- Serial Number Look Up - support can look up warranty coverage based on serial number
- Current product owners will receive a new (not refurbished) drive
A pre-paid return label is provided for supported SSDs.
- Replacement is shipped before the defective SSD is received
- Replacement is shipped next business day
Overall SSD Usage
An SSD is enjoyable, very much so. If you put a drive like this into your SATA 3 compatible laptop or SATA 3 compatible PC, you'll have no idea what is about to hit you. We very much enjoy the grand sustained performance of this SSD series. Make no mistake, replacing an HDD with an SSD in your desktop PC or laptop eliminates the random access lag of the HDD head, it is no longer mechanical. That, combined with the performance SATA 3 offers these days, is simply a massive difference and probably the best upgrade you can make for your computer anno 2017.
Some overall recommendations then. Should you be in the market for a SATA 3 SSD then we have a couple of hints though. First and foremost if you have a SATA-2 controller only on your motherboard, then you'll get limited at roughly 270 MB/sec read and writes. SATA 3 (6Gbps) will free you up from that allowing the SSD to perform in the 500 MB/sec range. It is however important that you connect your SSD to the proper controller. What you need to do is connect the SSD towards the native chipset port, e.g. the AMD or Intel chipset for best performance. Often 3rd party controllers like Asmedia controllers offer good performance but often can show 25% perf die to that controller or chipset PCIe lane configurations. Also make sure you run your SSD in AHCI mode, it does make such a difference in performance, a big difference.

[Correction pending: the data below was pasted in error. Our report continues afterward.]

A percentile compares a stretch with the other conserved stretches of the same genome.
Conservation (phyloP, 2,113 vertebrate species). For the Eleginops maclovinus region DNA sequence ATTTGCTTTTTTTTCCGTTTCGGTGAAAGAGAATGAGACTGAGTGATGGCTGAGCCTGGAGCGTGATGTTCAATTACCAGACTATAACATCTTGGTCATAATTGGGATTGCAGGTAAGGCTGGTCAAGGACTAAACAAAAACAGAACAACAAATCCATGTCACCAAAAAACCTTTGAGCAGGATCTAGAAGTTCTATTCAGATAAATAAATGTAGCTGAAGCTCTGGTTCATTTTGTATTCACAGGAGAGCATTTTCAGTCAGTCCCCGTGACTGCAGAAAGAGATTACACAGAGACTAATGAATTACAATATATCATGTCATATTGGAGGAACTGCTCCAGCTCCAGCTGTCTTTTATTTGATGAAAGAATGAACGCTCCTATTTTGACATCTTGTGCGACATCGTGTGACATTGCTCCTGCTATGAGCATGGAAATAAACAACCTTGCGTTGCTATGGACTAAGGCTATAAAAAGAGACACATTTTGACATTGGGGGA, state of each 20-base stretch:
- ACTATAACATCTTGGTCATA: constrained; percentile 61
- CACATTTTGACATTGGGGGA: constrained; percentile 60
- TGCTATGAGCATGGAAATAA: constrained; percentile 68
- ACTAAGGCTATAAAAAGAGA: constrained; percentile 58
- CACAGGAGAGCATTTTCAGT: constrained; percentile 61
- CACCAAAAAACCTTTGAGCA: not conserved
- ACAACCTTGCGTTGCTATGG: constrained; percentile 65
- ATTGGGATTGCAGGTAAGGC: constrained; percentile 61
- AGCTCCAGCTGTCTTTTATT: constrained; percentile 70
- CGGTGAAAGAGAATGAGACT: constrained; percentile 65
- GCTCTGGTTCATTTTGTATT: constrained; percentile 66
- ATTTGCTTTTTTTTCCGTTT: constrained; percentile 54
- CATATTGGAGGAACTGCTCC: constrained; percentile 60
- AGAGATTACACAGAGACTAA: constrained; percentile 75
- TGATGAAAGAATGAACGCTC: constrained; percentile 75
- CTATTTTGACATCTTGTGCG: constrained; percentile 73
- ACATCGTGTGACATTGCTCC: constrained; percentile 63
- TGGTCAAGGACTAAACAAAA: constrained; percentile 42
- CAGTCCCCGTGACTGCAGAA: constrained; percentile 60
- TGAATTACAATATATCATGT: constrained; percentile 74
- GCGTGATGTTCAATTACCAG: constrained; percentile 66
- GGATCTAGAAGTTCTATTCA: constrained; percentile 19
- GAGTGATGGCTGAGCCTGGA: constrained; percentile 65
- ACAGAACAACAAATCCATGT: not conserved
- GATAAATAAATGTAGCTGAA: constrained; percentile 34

The TR200 series is Toshiba's answer towards the value propositions like the BX300 from Crucial and the 850 EVO from Samsung. The market is fierce and competitive. It's good, but not great as the TR200 is not the best performing unit when it comes to writes, you do have to position it at a proper place. For any regular PC this is more than okay as the read perf is excellent. It's only once the SLC cache runs dry where the write perf will drop. So for 90% of you this is an excellent drive. However if you get green pimples from TLC write performance we would always suggest to go with an MLC written unit as primary SSD, and perhaps a nice 960 GB TR200 at 28 cents per GB for your secondary storage like your games. That symbiosis might be the ultimate value proposition in relation to the money you put down. Endurance is just not something you need to worry about, of course any piece of hardware can die, but for our tested model we are allowed to write like 133 GB per day writes for 5 years. Combined with a 3 year warranty, I'd say you are good to go. Remember, it doesn't mean that once you have written that write value the SSD is dead. Often they will put on for a lot longer time-frame. Power consumption is now a even more in line with the competition, if you were planning to use one in a laptop at close to 1.6 Watts under load. If your workload is a more mainstream class gaming or Internet PC then we have to admit, this is could be a ideal. But only if you can spot the Toshiba TR200 960GB for the right price, other then that it's s fun little drive that offers value. As stated, pop it into any regular PC or laptop and you'll love it. And perhaps as secondary value game SSD it might even make more sense.